Top critical review
120 people found this helpful
Innovative But Pricey And Somewhat Limited
on November 5, 2013
First as a fellow techie, I'd like to say that the top rated review by Unix is both lacking and sometimes just wrong. While I agree that there are a lot glowing fake reviews (i.e. I don't trust any of the five star reviews either), his review isn't much better at giving a full picture either. I feel that lilber23's review is much better at giving everyone a better overview of the product.
Note: I didn't use the Parent Unit remote. I only used the iOS app (v1.07) with my iPad. If you want to know what it's like using just the Parent Unit remote, check out lilber23's review.
The mat works: It provides your baby's breaths per minute, whether or not your baby is awake or asleep, as well as the mat's temperature, whether or not the baby left the mat, and so on.
The mat is safer than competing products like Angel Care. Angel Care's products are wired and there have been cases of death in the past.
The mat is waterproof and its cover is machine washable.
Easy iOS App Setup: If you know how to install a new iPhone / iPad app, as well as pairing your iPhone / iPad to a BlueTooth device like a headset, setup is simple. Just turn on the Safe to Sleep mat (you'll see the blinking green light). On your iPhone, go to 'Settings'. Under 'Settings', tap the BlueTooth setting. Just make sure BlueTooth is on, and wait until you see the Safe to Sleep mat pop up under 'Devices'. Once it pops up, tap it to connect. Now install the Safe to Sleep iOS app and you're done. (If you happened to install and start the iOS app first before pairing your iOS device to the mat, just restart the iOS app and it should work fine.) Setup is not as Unix describes, a random "phone dance". This is where the reviewer Unix loses all credibility. I find it hard to believe that a competent sysadmin is unable to figure out how to pair a Bluetooth device to an iOS device.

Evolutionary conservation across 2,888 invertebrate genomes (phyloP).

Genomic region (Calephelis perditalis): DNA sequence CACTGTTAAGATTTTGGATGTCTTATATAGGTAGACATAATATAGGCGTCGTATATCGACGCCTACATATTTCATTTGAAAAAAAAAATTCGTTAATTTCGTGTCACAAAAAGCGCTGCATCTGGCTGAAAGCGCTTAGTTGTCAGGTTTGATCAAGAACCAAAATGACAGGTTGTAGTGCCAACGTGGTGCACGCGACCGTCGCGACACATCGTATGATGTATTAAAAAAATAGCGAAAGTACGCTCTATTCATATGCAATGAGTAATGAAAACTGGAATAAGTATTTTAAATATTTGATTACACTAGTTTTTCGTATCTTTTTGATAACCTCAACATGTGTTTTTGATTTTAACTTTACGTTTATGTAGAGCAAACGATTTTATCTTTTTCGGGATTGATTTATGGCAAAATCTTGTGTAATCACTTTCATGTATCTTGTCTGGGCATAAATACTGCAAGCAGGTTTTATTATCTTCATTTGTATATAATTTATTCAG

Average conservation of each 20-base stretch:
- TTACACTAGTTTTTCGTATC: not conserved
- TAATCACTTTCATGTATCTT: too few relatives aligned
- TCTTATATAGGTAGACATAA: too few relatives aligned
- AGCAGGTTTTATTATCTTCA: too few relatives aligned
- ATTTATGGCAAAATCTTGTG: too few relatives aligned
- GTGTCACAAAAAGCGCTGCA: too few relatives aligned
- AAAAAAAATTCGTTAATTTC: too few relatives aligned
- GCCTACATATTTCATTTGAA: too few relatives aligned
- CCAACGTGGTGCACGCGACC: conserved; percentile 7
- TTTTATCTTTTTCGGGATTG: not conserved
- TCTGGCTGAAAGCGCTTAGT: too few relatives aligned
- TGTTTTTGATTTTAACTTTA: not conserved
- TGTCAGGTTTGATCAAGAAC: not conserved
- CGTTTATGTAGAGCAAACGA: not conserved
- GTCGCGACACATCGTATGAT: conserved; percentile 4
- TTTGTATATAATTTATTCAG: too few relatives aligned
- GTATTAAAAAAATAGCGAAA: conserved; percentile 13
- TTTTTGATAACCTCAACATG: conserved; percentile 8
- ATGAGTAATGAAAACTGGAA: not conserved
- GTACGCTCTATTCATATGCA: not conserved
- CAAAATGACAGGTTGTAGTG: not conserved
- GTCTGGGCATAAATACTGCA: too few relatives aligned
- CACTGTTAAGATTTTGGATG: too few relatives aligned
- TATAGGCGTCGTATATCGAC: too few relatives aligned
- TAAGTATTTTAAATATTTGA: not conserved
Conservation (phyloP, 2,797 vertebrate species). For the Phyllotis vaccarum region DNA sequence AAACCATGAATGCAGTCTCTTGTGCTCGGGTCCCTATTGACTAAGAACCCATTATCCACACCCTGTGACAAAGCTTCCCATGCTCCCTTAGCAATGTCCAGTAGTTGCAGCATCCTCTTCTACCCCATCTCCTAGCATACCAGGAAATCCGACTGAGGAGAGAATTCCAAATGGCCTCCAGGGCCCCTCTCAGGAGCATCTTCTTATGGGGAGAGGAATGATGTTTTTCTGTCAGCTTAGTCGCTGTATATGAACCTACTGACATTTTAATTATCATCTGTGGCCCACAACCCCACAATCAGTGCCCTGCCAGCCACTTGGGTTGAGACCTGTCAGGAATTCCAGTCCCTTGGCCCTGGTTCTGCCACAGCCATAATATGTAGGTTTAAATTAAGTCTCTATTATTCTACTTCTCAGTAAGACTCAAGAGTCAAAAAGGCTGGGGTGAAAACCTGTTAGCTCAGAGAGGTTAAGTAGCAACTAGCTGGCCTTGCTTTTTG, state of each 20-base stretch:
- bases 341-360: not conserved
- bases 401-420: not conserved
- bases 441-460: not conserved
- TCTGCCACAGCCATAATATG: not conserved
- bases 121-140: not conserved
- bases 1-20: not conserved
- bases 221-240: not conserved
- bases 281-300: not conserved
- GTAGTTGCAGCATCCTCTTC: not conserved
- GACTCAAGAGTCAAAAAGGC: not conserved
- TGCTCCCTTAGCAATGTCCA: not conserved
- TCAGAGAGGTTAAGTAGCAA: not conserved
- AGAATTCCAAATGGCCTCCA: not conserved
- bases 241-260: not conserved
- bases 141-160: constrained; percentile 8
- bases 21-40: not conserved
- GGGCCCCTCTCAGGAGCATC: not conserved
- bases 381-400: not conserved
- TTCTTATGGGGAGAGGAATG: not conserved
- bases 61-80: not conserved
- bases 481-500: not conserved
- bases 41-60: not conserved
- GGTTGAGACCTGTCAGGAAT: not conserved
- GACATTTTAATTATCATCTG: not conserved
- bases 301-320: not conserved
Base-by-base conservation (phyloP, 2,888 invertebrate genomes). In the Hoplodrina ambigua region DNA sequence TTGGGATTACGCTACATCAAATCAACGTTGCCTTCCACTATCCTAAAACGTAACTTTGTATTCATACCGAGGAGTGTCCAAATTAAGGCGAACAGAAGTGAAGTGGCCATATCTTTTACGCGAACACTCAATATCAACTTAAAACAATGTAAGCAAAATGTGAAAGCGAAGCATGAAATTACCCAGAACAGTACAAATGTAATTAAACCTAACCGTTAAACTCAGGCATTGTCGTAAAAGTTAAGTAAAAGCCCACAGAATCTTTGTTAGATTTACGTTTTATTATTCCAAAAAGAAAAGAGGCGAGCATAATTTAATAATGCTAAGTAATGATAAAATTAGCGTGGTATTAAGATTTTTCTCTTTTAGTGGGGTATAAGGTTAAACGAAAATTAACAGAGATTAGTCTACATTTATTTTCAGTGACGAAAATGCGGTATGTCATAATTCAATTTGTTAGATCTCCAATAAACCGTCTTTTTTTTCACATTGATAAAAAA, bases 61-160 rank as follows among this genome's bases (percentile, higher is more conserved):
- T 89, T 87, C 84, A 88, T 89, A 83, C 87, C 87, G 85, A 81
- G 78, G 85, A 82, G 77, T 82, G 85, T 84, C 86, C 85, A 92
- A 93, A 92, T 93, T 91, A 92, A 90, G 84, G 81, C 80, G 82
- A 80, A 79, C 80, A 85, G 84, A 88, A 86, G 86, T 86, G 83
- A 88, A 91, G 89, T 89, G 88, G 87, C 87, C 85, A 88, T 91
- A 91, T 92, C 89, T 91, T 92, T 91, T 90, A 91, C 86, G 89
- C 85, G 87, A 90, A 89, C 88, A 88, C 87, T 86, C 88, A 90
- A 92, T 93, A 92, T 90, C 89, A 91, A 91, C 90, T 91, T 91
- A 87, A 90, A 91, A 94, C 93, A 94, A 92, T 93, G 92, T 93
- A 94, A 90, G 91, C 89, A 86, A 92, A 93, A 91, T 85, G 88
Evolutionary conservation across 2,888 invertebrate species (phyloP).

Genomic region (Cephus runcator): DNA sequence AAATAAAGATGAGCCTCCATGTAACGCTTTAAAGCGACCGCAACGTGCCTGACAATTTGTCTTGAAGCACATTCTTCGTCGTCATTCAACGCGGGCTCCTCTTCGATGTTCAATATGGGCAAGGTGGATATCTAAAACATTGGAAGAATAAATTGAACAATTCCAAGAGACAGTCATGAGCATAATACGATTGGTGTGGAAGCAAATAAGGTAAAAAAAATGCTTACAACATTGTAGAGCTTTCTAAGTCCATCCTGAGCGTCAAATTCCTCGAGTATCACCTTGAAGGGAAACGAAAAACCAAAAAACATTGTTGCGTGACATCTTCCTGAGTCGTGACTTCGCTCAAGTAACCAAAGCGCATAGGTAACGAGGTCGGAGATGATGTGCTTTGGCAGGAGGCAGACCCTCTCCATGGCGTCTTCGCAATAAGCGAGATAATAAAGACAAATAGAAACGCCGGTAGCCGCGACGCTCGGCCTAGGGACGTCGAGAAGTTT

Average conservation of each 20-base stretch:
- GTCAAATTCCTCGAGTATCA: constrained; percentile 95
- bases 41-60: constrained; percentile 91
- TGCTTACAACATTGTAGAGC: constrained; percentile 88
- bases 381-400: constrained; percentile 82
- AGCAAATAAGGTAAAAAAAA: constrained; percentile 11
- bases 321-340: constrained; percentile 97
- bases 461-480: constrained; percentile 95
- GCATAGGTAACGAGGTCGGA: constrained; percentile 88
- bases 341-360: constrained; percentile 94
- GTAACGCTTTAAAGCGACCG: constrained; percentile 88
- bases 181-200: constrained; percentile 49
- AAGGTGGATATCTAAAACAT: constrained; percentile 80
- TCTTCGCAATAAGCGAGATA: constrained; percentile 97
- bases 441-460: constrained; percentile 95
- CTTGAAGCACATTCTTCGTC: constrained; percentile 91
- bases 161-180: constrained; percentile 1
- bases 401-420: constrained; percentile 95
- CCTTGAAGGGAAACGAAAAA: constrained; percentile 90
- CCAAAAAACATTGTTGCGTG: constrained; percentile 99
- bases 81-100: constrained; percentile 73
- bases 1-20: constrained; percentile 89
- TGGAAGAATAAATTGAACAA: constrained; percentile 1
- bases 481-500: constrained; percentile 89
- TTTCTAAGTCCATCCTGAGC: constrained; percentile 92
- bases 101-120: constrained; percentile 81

iOS App Customizable Alarms: From what I can tell, there's no way to customize alarms with the Parent Unit remote, meaning that you'll get an alarm when the baby stops breathing, falls off the mat, wakes up, or breathes fast. With the iOS app, you can choose which alarms you want on and off so it's possible to have the Safe to Sleep only alarm when the baby stops breathing.
iOS App Historical Bar Chart Data: you can chart how often your baby slept, was awake, and for how long he's been off the mat.
There's a pseudo-realtime histogram for the baby's breathing (it's pseudo, since it's only off by a few seconds) in the iOS App.
There's a feeding reminder in the iOS App. Any timer and even the iOS Reminders app can do this as well but this is still nice to have.
Speakers: You can play a music playlist with a time limit or a specific mp3 from your iOS device to the mat's speakers. Unfortunately, while this is a cool feature in my opinion this is also mainly a bad feature. See the 'Bad' section under 'Speakers' for details.
You really need an iOS device dedicated for just the Safe To Sleep. i.e. you can't use it for anything else. Why? Because if you turn off app or even the device itself, then you will miss notifications i.e. no audible alarm. Yes it can use Apple iOS notifications but I don't trust iOS popup notifications enough for something this important.
You can only pair it with one device. In my opinion, this is really what makes the iOS app not as useful. Ideally you want all of your iOS devices paired to the mat, like the way Nest thermostats work. Of course I'm aware that this introduces another point of failure and further adds to the cost of the product, so I understand why they chose Blutooth instead of wi-fi. However this is a really big limitation. If this was a wi-fi device, this wouldn't be a problem.